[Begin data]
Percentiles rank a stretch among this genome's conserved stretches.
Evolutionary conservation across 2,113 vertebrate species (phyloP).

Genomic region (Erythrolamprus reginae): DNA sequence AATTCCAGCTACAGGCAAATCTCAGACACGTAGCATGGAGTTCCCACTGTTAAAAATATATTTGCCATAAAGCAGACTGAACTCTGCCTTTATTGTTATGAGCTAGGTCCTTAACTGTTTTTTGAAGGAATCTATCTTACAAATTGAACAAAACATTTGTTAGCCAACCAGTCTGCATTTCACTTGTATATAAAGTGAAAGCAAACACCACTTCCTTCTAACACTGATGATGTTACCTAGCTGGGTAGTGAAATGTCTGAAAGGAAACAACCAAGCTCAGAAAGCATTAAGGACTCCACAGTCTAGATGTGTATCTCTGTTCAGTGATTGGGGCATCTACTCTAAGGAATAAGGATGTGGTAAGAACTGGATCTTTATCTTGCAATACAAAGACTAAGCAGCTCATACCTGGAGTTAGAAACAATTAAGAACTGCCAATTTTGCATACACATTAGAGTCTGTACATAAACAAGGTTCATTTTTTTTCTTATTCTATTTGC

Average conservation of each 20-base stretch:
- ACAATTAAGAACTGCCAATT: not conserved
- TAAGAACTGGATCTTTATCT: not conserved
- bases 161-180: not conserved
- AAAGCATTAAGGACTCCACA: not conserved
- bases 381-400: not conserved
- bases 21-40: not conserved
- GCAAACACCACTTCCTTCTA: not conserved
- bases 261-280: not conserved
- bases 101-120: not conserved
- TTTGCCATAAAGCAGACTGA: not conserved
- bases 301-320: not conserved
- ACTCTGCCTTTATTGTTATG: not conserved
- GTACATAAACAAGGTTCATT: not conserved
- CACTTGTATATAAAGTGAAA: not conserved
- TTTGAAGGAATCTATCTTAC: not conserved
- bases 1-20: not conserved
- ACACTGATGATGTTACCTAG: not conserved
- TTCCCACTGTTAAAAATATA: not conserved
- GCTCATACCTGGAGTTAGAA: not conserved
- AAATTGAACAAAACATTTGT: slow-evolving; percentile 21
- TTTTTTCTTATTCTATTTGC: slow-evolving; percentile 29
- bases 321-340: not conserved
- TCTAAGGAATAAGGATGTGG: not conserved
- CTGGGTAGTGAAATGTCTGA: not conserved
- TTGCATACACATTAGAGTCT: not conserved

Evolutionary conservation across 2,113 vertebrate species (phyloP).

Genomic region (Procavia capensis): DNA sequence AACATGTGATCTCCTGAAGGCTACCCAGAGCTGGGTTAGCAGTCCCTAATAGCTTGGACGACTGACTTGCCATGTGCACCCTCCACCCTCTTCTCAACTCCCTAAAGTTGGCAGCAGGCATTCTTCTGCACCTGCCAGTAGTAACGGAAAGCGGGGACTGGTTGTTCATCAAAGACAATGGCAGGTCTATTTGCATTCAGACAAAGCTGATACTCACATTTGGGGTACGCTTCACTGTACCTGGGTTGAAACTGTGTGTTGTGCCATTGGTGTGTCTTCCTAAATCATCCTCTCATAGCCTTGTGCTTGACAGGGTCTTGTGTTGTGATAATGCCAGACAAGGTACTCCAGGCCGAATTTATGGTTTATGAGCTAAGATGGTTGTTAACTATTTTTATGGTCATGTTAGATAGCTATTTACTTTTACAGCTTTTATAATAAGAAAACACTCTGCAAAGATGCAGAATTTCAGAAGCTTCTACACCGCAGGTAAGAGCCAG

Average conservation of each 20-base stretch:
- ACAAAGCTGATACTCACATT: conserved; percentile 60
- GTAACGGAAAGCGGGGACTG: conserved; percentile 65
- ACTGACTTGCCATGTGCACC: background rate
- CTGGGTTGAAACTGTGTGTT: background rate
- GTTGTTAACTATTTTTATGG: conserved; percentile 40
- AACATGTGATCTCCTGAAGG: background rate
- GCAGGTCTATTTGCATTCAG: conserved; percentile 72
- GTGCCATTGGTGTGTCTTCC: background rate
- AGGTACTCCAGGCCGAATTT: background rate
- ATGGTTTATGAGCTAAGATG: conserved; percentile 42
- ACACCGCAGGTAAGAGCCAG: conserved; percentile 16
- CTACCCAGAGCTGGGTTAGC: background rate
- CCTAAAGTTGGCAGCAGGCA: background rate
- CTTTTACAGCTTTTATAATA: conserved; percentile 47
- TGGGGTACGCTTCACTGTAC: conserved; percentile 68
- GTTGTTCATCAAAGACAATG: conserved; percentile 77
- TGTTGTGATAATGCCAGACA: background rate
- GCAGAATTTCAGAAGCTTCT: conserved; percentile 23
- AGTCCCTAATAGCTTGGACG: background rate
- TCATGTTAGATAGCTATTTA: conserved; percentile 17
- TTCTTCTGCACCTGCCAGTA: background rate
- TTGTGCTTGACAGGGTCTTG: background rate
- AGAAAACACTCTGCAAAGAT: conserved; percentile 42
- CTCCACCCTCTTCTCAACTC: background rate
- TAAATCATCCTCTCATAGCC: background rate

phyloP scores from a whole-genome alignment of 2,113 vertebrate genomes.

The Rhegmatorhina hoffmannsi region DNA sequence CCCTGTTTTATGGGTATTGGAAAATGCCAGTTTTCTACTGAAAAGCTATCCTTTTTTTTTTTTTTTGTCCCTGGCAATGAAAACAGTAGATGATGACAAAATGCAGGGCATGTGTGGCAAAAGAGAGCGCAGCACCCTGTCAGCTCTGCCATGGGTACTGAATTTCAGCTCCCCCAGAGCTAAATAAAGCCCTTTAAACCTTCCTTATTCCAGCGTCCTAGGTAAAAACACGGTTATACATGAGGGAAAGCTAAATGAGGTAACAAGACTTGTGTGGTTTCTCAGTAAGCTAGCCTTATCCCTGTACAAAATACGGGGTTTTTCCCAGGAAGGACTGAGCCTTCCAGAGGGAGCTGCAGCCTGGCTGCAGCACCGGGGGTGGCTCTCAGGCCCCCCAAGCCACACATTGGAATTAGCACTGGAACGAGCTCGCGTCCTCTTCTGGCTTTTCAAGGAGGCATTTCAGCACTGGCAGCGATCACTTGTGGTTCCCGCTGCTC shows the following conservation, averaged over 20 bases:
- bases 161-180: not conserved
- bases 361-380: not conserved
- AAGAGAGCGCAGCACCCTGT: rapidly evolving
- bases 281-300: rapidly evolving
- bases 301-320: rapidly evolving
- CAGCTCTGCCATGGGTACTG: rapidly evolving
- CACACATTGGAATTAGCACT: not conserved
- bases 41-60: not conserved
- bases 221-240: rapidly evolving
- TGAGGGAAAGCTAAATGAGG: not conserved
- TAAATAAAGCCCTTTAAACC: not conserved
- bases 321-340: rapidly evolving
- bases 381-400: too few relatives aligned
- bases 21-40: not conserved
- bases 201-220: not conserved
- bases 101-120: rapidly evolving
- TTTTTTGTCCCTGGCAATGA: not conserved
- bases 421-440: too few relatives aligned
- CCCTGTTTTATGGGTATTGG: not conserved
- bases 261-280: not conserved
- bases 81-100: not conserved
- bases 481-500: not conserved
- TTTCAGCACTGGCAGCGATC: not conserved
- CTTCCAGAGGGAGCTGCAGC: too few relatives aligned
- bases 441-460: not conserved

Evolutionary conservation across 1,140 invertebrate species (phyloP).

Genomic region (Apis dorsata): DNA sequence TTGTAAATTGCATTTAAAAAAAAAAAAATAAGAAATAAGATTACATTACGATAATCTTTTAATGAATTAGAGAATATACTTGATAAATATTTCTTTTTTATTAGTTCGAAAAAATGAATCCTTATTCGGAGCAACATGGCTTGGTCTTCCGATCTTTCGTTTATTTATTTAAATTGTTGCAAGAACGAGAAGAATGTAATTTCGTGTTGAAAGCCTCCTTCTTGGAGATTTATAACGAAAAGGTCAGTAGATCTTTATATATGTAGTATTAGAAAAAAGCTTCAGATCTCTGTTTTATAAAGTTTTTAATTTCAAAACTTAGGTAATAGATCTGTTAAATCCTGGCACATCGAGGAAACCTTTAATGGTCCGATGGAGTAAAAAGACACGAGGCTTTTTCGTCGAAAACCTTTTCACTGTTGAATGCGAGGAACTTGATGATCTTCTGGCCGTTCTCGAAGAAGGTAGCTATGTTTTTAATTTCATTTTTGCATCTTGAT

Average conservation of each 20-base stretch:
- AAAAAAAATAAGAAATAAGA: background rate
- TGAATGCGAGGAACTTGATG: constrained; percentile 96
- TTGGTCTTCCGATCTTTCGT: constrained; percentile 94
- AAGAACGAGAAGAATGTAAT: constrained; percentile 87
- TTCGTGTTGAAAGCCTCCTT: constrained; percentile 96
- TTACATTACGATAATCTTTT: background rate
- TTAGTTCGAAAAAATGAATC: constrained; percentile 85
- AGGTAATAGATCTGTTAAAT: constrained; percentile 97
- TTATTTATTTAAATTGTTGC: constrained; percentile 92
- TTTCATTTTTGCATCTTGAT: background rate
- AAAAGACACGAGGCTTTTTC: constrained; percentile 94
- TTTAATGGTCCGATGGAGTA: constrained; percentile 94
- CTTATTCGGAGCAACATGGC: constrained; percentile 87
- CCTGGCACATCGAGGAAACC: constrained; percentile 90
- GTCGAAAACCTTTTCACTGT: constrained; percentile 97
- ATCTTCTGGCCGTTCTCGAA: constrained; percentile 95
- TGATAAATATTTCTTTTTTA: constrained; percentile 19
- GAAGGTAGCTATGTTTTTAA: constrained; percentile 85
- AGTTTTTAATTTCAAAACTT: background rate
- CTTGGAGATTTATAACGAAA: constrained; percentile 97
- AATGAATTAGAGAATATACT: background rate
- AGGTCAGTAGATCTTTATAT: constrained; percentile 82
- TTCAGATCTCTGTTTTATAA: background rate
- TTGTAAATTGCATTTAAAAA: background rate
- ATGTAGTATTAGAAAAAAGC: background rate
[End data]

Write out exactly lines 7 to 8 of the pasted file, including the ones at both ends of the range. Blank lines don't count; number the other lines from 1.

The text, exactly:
- bases 161-180: not conserved
- AAAGCATTAAGGACTCCACA: not conserved